The Reality Is, Your Freshman Year Of College Will Be Insanely Hard

The Reality Is, Your Freshman Year Of College Will Be Insanely Hard

Yet you'll have the most incredible time.

Parties, new friendships, pursuing your dreams, doesn't it sound fantastic? Especially if you attend what everyone considers to be a "top-tier" university, there is absolutely nothing that could be wrong in your life. Putting that stigma around freshman year of college is exactly what's wrong with this whole thing. You spend all of high school thinking that if you can just make it to college, all of your problems will vanish.

Well, I'm here to tell you that that is completely and utterly false.

Freshman year has been the most challenging and exhausting time of my life.

You don't listen when they tell you that college is hard. You brush it off thinking you can handle it. I mean, you got an incredible GPA and ACT score, so obviously, these people are just inferior to you. These are some of the thoughts I had coming to TCU.

Just a few weeks in, God began to wreck my life in ways I never thought possible. I was failing Biology and Chemistry within the second week of school and my dreams of being a dentist were slipping through my fingers. You come to college with this idea of what you want to do with your life and it just gets completely flipped upside down.

The harsh reality of college is that you probably won't end up majoring in what you came to college with. I cannot even begin to explain the number of people that told me that being a Biology major was insanely hard. I thought I was above everybody when I came in. I got knocked down a few pegs very quickly when I received a 4% on my first Chemistry quiz. Yes, you read that right. 4%.

Yet, I was so focused on my failure in science that I didn't realize I was excelling in my Communications class. As the semester continued, I realized that science was not getting any easier and ended up dropping Chemistry and Biology. Saying goodbye to my childhood dream of dentistry was tough but now I can happily say that I am a Communications major and Journalism minor with absolutely no regrets. I am so much happier now, knowing that I will be taking classes that I love and excel in.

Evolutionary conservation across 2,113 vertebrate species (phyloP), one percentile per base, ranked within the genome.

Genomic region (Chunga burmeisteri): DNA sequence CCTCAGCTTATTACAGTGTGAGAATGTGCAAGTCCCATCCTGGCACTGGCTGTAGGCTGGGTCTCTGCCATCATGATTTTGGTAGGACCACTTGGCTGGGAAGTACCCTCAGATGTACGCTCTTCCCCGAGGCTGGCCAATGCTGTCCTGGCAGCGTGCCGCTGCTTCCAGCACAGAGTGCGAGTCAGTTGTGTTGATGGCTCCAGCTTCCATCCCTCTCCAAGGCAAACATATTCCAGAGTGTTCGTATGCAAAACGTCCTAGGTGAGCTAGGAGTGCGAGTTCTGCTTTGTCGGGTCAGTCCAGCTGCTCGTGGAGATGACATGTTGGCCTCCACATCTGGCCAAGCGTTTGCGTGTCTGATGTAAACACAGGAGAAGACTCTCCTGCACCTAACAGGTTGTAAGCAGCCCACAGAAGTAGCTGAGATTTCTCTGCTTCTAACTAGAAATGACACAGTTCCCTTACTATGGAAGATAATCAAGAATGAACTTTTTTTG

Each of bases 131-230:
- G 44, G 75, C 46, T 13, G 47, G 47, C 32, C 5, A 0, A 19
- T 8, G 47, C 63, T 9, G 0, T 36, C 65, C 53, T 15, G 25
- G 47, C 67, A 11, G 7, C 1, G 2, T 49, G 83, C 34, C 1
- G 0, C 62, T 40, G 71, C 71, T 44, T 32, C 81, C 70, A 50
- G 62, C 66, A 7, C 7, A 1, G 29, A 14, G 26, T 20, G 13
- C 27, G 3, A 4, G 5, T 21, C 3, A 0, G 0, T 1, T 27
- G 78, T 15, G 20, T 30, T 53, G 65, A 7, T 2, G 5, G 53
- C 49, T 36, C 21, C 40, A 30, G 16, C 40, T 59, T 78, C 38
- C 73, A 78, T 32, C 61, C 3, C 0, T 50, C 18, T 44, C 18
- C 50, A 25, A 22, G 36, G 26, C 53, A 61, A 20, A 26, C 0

Fortunately, they are right when they say you will meet your best friends in college. I have been surrounded by so much love and support over these past few months as I've dealt with changing my major a few times and failing/dropping my science classes. The people that tell you college is hard, they are right.

Although, the people that tell you college will be the best years of your life, yeah, they're right too.

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To My Future Students, This I Promise You

There is no fear when you choose love.

I write this with a heavy heart. A heart that cannot even put into words the grief and sorrow that I am feeling for those that have lost their loved ones just because they attended school one day. It absolutely breaks me that one cannot go teach the next generation or get an education without having to fear for their lives. As a future educator, I know that I could easily give up on pursuing education so that I won't have to hug my loved ones extra tight before driving to school each day. But that is not what's going to happen. I am not going to give up on my students and the education that each of them deserve. I am not going to be scared and constantly worry. So for my future students, this one's for you.

What you will learn in my classroom will not just be about academics. You will learn social and emotional skills. You will learn what it's like to talk to others about how you are feeling and be fully aware of how much those around you care. I am not going to let you forget just how valuable each of you are. I know that social skills in the classroom will help each of you become better in tune with your mental health, so why not start on the elementary level. I know that right now, you are children. But one day, you will be old enough to purchase a gun or let your mental health take a toll on you. As you grow up, you will start to notice how hard life is, and how sometimes it can feel like fighting is not worth it. But you are loved and you are not alone. That is what I want to teach you, above anything else.